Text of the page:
Coronavirus relief or ‘bailout’? The debate over aid to states.

Justin L. Fowler/The State Journal-Register/AP
Illinois State Rep. Camille Y. Lilly, a Democrat, stands to deliver remarks during debate on the state budget, during an extended session of the Illinois House of Representatives at the Bank of Springfield Center, May 23, 2020, in Springfield, Illinois.

As Congress considers further coronavirus aid, some lawmakers worry that states may use federal money to solve prepandemic budgetary problems.

“Why should the people and taxpayers of America be bailing out poorly run states (like Illinois, as example) and cities, in all cases Democrat run and managed, when most of the other states are not looking for bailout help? I am open to discussing anything, but just asking?” President Donald Trump tweeted in late April.

But while many states with deep pension debts are left of center, says Christopher Mooney, a professor of state politics at the University of Illinois at Chicago, that doesn’t mean more aid would amount to “blue state bailouts.”

Why We Wrote This

There’s debate in Washington over whether to prioritize emergency relief or fiscal responsibility. Specifically, should aid be withheld from states that have poor fiscal track records? Our infographic sheds light on the controversy.

Editor’s note: As a public service, all our coronavirus coverage is free. No paywall.

For one thing, the response to COVID-19 has created a genuine fiscal emergency.

Also, data from the Rockefeller Institute of Government in New York shows that Democratic states such as New Jersey, Massachusetts, and Connecticut pay the federal government far more than they receive each year. And some deep-red states such as Alabama and Mississippi, meanwhile, get much more than they give. 

The imbalances largely stem from demographics. America’s progressive tax system means that residents in wealthy states (often heavily urban and Democratic-controlled) pay higher federal taxes than those in other states. Meanwhile, urban-oriented states usually have high demands for public services – and hence relatively high spending by state and local governments, says Professor Mooney.

In other words, ideology may give directions but demographics are in the driver’s seat.

And when it comes to how states are managed, says Professor Mooney, that will almost always be a matter of opinion. 

“When you start throwing out words like ‘well run’ or ‘poorly run,’ unless you have very specific criteria in mind ... it’s subjective by definition,” he says.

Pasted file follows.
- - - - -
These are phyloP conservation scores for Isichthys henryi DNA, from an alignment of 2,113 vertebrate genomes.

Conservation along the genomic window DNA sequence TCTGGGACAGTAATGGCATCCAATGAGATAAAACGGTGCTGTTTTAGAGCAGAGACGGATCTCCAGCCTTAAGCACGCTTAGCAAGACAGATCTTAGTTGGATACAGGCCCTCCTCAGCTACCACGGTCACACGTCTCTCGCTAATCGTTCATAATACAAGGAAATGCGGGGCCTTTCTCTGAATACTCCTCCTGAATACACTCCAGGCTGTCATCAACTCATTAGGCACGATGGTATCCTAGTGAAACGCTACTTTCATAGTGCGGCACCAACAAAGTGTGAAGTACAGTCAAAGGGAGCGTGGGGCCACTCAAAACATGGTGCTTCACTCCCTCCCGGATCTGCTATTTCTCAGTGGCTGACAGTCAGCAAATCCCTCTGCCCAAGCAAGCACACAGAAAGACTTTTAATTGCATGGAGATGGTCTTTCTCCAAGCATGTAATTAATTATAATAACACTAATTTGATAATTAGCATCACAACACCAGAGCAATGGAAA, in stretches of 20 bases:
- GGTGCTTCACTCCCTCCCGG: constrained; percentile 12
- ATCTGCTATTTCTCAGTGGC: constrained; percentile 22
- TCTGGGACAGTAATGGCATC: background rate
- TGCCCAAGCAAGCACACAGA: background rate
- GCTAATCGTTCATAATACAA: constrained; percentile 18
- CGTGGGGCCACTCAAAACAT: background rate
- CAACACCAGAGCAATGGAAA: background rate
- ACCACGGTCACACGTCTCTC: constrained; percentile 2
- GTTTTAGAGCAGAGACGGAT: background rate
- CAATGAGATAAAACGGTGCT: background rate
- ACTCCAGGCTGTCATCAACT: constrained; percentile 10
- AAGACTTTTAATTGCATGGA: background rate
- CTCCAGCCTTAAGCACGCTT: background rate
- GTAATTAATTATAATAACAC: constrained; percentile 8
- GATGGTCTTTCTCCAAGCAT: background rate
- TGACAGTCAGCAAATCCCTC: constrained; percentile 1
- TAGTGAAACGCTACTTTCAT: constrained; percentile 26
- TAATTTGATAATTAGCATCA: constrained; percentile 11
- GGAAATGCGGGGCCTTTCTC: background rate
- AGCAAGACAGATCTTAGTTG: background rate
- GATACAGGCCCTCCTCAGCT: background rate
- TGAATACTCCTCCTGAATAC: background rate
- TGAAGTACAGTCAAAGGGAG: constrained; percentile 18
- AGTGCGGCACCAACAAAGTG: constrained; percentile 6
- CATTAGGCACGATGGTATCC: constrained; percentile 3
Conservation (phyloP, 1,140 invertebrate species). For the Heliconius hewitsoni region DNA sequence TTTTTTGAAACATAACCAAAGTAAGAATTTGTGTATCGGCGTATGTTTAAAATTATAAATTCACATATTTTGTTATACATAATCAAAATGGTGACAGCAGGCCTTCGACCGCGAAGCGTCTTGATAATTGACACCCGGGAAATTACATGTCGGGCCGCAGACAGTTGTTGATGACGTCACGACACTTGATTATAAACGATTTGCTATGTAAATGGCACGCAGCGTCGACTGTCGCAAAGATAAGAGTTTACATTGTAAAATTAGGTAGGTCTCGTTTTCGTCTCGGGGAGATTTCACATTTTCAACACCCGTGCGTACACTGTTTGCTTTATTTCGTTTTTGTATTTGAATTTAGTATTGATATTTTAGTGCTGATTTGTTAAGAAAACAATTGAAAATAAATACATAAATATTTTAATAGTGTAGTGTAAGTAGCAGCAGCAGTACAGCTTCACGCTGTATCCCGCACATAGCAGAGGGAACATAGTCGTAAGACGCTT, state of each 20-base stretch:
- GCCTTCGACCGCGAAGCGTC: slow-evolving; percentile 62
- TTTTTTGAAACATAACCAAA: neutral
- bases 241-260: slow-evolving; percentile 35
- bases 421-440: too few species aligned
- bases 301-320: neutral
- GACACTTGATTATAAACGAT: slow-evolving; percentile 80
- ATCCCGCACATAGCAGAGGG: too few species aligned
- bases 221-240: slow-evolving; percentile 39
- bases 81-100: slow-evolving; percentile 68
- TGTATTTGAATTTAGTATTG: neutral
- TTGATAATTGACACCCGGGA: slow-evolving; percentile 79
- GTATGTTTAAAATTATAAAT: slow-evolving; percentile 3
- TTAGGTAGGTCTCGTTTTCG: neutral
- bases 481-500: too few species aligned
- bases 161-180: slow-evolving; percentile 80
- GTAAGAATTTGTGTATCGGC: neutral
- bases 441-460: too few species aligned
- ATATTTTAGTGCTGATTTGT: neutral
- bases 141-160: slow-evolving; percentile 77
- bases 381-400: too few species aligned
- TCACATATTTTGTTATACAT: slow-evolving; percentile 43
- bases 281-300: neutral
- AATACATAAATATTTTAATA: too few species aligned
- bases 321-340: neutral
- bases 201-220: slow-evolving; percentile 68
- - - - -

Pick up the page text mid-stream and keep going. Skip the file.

SOURCE: U.S. Federal Reserve, Rockefeller Institute of Government, Ballotpedia, U.S. Bureau of Labor Statistics
|
Jacob Turcotte and Noah Robertson/Staff

Editor’s note: As a public service, all our coronavirus coverage is free. No paywall.

You've read  of  free articles. Subscribe to continue.

Dear Reader,

About a year ago, I happened upon this statement about the Monitor in the Harvard Business Review – under the charming heading of “do things that don’t interest you”:

“Many things that end up” being meaningful, writes social scientist Joseph Grenny, “have come from conference workshops, articles, or online videos that began as a chore and ended with an insight. My work in Kenya, for example, was heavily influenced by a Christian Science Monitor article I had forced myself to read 10 years earlier. Sometimes, we call things ‘boring’ simply because they lie outside the box we are currently in.”

If you were to come up with a punchline to a joke about the Monitor, that would probably be it. We’re seen as being global, fair, insightful, and perhaps a bit too earnest. We’re the bran muffin of journalism.

But you know what? We change lives. And I’m going to argue that we change lives precisely because we force open that too-small box that most human beings think they live in.

The Monitor is a peculiar little publication that’s hard for the world to figure out. We’re run by a church, but we’re not only for church members and we’re not about converting people. We’re known as being fair even as the world becomes as polarized as at any time since the newspaper’s founding in 1908.

We have a mission beyond circulation, we want to bridge divides. We’re about kicking down the door of thought everywhere and saying, “You are bigger and more capable than you realize. And we can prove it.”

If you’re looking for bran muffin journalism, you can subscribe to the Monitor for $15. You’ll get the Monitor Weekly magazine, the Monitor Daily email, and unlimited access to CSMonitor.com.